State crimes include numerous offenses which happen all too often, such as robbery, arson, murder, rape, theft and burglary. Federal crimes fall under fewer classes or classifications, since they must involve a national or federal interest, as in counterfeiting.
Though most crimes, such as robbery, are state crimes, occasionally robbery is a federal crime - as when a bank is robbed and its deposits are insured by a federal agency.
Provisions for such things come from the federal criminal code. It covers many criminal offenses that are customarily addressed at the state level, including violent offenses such as homicide, kidnapping and assault. Non-violent financial crimes also are included.
In addition, crimes committed on federal property are considered federal crimes. Such property can include federal prisons or courthouses, as well as national parks, Native American reservations and the District of Columbia.
Federal crimes also include identity theft, using the U.S. postal system to swindle people and drug trafficking, which includes transporting illegal drugs into the U.S. or across state lines.
Interstate commerce or crossing state lines involves federal authority, particularly in regard to laws about firearms or drugs, as well as mail and wire fraud.
At the state level, criminal laws are passed by state governing bodies or can stem from a state’s constitution. At the federal level, criminal laws are passed by the U.S. Congress or stem from the Constitution.
Federal vs. State Attorneys
Federal courts include district courts (trial courts) and circuit courts (the first level of appeal), which are located throughout the nation as well as the U.S. Supreme Court in Washington, D.C. State courts exist throughout a given state.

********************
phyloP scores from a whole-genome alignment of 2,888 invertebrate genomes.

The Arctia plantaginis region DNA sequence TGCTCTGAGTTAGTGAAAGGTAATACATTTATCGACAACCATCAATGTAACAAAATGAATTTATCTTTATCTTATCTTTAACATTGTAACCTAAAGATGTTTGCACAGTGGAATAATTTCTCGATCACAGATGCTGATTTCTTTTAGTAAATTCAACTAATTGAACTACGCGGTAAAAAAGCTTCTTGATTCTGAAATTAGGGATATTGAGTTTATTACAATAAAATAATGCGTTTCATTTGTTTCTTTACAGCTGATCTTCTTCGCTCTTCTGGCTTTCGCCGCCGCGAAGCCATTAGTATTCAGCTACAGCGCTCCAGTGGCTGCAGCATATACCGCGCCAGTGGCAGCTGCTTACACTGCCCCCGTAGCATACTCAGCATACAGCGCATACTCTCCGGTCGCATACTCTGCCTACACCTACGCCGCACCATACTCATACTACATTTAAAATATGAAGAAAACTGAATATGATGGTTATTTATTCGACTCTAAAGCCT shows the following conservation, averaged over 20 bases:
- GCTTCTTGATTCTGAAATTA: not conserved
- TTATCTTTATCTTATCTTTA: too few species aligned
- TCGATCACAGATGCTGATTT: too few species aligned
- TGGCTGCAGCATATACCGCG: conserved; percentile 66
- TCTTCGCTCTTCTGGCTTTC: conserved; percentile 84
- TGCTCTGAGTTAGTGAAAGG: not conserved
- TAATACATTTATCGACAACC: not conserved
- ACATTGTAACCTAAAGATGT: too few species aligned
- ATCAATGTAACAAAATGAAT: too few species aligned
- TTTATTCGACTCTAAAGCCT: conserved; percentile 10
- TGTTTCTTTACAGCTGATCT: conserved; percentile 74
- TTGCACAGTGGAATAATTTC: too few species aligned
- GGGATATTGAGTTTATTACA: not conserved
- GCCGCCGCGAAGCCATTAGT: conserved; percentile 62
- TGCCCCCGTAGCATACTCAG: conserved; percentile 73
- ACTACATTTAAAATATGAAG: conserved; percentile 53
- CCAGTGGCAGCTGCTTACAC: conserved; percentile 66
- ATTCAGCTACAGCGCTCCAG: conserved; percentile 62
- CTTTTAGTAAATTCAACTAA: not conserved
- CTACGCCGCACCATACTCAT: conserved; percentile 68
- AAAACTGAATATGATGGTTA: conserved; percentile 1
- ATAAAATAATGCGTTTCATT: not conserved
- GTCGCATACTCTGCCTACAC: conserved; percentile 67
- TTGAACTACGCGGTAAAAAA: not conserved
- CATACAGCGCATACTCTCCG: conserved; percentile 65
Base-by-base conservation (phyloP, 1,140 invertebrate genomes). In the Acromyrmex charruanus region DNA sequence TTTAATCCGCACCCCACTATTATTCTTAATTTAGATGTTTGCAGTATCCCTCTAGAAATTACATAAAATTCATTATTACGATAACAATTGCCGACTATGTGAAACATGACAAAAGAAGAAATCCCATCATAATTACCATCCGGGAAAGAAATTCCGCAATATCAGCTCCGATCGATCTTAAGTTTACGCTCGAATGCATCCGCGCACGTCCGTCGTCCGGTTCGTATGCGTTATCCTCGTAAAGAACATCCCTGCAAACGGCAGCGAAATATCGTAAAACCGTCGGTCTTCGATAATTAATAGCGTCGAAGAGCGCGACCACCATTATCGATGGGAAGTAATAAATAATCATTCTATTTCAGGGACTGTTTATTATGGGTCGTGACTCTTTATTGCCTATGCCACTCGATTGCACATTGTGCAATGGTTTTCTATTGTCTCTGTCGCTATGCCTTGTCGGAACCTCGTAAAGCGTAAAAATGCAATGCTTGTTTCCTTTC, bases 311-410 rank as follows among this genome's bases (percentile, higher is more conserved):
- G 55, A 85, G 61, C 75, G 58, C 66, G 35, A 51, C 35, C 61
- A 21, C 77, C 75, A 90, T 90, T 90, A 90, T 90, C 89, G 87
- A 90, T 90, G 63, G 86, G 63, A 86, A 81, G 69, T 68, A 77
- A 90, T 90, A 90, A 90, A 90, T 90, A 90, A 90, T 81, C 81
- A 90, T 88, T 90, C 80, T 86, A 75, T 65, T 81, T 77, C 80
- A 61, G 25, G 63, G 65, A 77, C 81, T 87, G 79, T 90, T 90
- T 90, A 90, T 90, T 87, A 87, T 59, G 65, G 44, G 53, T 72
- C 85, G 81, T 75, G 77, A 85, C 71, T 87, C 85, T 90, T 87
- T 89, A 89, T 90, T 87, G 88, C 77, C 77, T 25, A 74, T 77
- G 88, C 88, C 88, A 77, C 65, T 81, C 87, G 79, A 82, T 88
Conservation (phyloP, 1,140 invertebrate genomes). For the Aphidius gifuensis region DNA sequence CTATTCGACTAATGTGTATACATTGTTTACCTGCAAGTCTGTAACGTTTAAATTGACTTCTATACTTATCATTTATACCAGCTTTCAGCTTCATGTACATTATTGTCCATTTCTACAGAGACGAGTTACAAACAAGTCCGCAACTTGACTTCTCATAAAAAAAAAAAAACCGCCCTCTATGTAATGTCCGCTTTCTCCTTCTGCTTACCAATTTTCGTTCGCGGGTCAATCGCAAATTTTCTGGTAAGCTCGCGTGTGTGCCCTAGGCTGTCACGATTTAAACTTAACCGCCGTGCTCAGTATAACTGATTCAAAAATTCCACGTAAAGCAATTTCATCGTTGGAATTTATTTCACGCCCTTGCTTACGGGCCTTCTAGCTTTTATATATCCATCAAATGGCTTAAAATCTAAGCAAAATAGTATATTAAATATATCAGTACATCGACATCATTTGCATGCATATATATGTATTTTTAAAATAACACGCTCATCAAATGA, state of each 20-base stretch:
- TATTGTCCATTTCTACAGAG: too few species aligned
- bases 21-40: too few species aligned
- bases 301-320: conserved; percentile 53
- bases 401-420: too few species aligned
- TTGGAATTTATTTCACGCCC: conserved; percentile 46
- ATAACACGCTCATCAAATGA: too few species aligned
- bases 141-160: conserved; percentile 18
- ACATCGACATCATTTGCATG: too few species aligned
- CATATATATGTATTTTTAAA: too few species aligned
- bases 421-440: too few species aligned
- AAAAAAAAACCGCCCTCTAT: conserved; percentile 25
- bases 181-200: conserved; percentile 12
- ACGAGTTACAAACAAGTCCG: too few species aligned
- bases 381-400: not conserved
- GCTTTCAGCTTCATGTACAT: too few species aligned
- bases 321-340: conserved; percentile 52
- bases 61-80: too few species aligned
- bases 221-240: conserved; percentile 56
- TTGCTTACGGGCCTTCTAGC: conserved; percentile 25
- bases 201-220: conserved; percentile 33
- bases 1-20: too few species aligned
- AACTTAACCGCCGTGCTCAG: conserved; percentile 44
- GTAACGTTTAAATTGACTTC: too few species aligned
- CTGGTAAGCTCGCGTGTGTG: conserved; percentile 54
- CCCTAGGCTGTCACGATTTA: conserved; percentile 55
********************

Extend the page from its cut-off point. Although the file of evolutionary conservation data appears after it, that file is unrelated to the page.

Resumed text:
When cases go to trial on the federal level, they are prosecuted by a U.S. Attorney or Assistant U.S. Attorney. When cases go to trial at the state or local level, they are prosecuted by a state or district attorney, or by a city attorney.
Defendants should seek legal help from a criminal defense law firm with experience in whichever court their charge is filed in. A lawyer knowledgeable in both state and federal court systems is the best option.
Federal vs. State Enforcement & Penalties
State and local enforcement of criminal laws is largely handled by such entities as city police departments, county sheriff’s offices and state authorities such as (in Texas) the Texas Rangers and the Texas Department of Public Safety.
Federal law enforcement can be handled by many agencies which have powers to investigate federal offenses. Which agency is involved may depend on the nature of the offense.
Among these agencies are:
- The Federal Bureau of Investigation (FBI)
- The Drug Enforcement Administration (DEA)
- The Bureau of Alcohol, Tobacco, Firearms and Explosives (ATF)
- The Secret Service
- The Internal Revenue Service (IRS)
- U.S. Immigration and Customs Enforcement (ICE)
Penalties for state and federal crimes can vary. Most federal judges follow federal sentencing guidelines when it comes to handing down a sentence to a defendant. In general, federal penalties are more severe than state penalties, even for comparable crimes.
For example, mandatory minimum sentences for some federal drug crimes can be extremely severe.
Persons who are convicted of a federal crime and receive a prison sentence are taken to federal prison. Persons convicted of a state or local crime may serve time in state prisons or local jail facilities.
Hire a Criminal Defense Lawyer
If you are a defendant in a state or federal criminal charge, rest assured you can get in touch with an experienced and knowledgeable criminal defense lawyer by contacting the Neal Davis Law Firm, which serves the Houston area as well as all of Harris County, Montgomery County and Fort Bend County in Southeast Texas.
Contact the Neal Davis Law Firm today and you will receive a free legal consultation for your case.